Nita Lake development not ‘special’ enough 

Council sends Hillman House proposal back to developers

The developers of the Hillman House lands on Nita Lake have been sent back to the drawing board again.

Mayor Ken Melamed’s comment on Tuesday night was that the latest proposal was "fundamentally missing the mark on so many levels."

The plans called for a scaled down lodge, almost half the size as what is allowed on the land, along with small clusters of cabins dotted through the 10-acres just off Alta Lake Road.

It was described to council as "simple living" – a place where families could gather in larger groups with the central lodge offering communal space. The cabins would range in size up to as large as 2,800 square feet.

"This isn’t just another development," said architect Brent Murdoch in his presentation to council, adding that the proposal was something "special."

But it wasn’t special enough for council to move it forward in the rezoning process and instead they asked staff to go back to the developer with their concerns.

"Respectfully I want to know what makes this ‘something special,’" said Councillor Eckhard Zeidler, adding that to his mind it looked just like any another TA (Tourist Accommodation) zoned development.

The developer is looking to change the zoning on the land to allow for a modified Phase 1 covenant instead of the already approved Phase II covenant.

Under a Phase 1 covenant the individual owners of each of the cabins could use those cabins as much as they want, while a Phase II covenant only allows owners to stay up to 56 days a year in their unit.

To Mayor Melamed’s mind that makes the development proposal essentially private single-family homes, just like any other tourist accommodation in Whistler and that’s not what council rezoned the property for in 2000.

"It wasn’t an easy decision (to rezone the property)," recalled Melamed who was a councillor at the time. "Here’s a piece of property that’s zoned for one house and… there’s no good rationalization to increase the density on a very beautiful property on a lake without a special benefit to the community."

The special benefit at the time was to create a corporate retreat facility, unlike anything Whistler had in its product offering.

Twenty-five small cabins were proposed around the land, along with a large lodge.

"Council thought that that concept was unique enough and… contributed to diversifying the product mix that it justified increasing the density on this property."

But, after a successful rezoning process, developer Ross Depner could not get the financial backing to support the project. He sold the land, with the zoning for the lodge and cabins, to developers based in Australia.

They first came to council in 2005 with a plan to build seven large single-family homes on the site, zoned for tourist accommodation. Council rejected the development proposal.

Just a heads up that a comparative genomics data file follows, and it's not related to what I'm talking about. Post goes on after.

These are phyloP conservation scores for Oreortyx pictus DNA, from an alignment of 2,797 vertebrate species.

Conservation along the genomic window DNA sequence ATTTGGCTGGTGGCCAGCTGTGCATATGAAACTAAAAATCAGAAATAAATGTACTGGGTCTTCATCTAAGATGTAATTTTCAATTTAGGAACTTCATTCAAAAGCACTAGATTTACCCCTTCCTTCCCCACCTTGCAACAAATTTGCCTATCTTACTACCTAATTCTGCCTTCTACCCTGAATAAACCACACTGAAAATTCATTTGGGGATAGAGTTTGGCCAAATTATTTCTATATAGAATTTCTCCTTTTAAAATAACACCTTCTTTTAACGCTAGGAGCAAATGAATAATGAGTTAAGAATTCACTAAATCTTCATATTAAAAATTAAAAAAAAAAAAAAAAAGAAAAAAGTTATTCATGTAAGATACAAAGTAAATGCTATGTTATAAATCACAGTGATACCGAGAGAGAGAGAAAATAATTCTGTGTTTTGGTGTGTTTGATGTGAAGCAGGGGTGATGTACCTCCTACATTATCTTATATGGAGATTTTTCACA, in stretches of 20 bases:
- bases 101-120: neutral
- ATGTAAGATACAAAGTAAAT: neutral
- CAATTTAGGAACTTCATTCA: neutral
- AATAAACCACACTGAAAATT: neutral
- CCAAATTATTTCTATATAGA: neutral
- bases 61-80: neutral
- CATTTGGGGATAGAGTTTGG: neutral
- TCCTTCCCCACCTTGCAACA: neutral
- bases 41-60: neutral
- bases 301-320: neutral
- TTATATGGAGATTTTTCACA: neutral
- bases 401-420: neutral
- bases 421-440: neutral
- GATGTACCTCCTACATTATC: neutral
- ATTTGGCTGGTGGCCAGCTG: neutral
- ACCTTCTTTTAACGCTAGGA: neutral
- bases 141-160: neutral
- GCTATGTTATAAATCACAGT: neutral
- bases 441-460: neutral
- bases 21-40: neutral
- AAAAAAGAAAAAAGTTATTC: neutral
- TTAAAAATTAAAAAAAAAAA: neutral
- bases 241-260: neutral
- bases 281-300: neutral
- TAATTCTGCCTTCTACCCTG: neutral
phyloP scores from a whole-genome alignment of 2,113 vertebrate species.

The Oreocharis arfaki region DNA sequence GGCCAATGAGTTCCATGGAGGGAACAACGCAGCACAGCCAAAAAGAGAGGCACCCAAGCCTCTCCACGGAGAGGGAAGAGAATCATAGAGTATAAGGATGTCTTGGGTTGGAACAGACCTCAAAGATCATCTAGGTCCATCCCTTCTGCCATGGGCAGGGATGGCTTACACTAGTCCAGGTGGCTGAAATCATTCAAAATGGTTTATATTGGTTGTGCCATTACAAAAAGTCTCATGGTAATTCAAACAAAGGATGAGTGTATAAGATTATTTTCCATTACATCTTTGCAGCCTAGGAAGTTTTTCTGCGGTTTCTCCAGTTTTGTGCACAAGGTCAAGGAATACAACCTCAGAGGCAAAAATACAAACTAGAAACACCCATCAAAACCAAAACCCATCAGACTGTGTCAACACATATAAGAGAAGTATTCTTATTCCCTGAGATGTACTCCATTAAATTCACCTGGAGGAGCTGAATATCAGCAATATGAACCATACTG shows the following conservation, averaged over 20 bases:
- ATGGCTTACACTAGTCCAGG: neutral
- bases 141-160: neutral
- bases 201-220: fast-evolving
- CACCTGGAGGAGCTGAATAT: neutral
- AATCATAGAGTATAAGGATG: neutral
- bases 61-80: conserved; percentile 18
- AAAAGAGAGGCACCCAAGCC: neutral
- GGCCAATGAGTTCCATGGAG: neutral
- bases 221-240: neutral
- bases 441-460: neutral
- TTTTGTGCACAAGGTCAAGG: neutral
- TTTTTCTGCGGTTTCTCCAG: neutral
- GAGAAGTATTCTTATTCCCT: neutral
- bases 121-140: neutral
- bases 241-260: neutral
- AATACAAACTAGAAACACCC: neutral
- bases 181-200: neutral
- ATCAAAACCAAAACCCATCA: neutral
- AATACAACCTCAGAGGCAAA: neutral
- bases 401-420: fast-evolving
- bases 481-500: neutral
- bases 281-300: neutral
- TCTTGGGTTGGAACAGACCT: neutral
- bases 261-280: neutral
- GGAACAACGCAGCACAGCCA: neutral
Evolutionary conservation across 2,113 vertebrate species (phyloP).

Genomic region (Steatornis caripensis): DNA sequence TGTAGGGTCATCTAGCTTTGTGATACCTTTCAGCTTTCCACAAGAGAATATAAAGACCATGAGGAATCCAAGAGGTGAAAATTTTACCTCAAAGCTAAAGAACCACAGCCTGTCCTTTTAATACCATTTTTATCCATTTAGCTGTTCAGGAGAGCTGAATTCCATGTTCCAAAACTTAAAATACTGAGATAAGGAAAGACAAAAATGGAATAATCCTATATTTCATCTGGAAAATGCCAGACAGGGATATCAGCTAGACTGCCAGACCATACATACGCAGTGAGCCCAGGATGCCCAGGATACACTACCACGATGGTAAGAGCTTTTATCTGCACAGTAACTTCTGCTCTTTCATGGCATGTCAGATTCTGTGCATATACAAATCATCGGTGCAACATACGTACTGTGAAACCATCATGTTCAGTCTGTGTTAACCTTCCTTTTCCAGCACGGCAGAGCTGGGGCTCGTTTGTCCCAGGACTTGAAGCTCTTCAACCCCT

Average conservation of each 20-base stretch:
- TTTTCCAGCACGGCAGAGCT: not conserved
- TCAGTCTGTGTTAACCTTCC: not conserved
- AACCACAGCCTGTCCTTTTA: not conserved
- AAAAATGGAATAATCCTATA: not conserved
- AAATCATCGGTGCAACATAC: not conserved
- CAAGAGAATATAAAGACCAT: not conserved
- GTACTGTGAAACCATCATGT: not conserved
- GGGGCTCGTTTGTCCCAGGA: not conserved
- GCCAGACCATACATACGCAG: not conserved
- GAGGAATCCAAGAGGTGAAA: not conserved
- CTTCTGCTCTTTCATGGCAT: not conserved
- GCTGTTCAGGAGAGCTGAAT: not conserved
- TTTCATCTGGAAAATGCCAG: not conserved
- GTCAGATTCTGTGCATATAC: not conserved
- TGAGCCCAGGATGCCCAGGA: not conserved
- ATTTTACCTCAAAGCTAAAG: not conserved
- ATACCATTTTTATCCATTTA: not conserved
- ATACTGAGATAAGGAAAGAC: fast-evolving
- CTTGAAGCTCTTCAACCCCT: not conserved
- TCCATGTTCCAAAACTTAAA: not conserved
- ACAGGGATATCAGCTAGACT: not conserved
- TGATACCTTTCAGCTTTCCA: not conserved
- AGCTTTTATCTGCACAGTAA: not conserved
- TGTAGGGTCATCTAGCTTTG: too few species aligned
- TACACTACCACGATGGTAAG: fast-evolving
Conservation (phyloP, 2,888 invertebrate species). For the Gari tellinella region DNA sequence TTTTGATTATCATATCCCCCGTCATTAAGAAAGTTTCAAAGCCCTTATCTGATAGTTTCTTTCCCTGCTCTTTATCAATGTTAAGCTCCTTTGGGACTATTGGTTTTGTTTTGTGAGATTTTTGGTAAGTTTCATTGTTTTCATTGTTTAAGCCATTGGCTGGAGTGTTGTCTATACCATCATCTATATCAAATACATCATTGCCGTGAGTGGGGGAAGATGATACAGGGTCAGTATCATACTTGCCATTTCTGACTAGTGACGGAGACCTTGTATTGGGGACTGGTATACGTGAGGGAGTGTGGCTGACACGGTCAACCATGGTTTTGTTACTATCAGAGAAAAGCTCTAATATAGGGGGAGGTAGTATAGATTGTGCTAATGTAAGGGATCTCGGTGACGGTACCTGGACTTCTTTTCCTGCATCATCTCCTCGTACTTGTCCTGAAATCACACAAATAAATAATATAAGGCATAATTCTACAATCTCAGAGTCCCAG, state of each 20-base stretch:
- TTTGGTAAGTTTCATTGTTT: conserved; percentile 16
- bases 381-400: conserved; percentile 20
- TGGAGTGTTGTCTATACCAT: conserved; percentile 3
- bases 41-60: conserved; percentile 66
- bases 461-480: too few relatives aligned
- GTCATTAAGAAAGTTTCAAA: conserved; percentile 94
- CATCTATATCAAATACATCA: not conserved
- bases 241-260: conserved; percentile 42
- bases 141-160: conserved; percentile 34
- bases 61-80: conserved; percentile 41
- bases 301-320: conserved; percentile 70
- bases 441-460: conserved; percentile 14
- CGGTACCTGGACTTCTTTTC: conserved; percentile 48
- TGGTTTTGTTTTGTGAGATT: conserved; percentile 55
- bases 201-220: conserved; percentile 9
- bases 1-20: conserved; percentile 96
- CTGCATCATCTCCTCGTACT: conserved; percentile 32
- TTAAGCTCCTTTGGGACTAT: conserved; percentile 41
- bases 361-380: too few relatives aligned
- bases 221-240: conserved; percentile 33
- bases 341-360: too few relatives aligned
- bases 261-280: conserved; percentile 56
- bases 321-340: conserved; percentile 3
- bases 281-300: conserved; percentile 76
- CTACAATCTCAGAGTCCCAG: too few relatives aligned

The marketplace, however, has changed significantly since council first rezoned the land six years ago.

Nita Lake, Whistler’s smallest lake, did not have the multi-million dollar mansion, the Chateau du Lac, on its shores then, nor did it have the 78-room boutique lodge at its southern end.

The village has changed too.

There is now plenty of village conference space for corporate retreats. And there are many Phase II units in the marketplace all fighting after the same tourist dollars.

This proposal was a way to give the developers more flexibility in their development.

While the cabins were to be privately owned, there would be one management company overseeing the rentals, depending on how many nights would be rented under the modified phase 1 covenant.

They also planned to keep the unique Artist in Residence program on the site, which would allow visiting artists to stay on the site and work in a studio there.

But council wanted more assurances there would be community benefit for the change in zoning.

"To my mind this iteration doesn’t cut it," said Councillor Nancy Wilhelm-Morden.

Melamed, along with other councillors, asked to see a business plan and a vision for the development Tuesday night, outlining the market and how families or corporate clients would stay there.

"If it’s not going to be a corporate retreat, if that’s not financially viable, what do we do with this?" asked the mayor after Tuesday’s council meeting.

"How do we manage the development potential versus the interests and needs of the developer? That question has been sent back to staff to look for answers."

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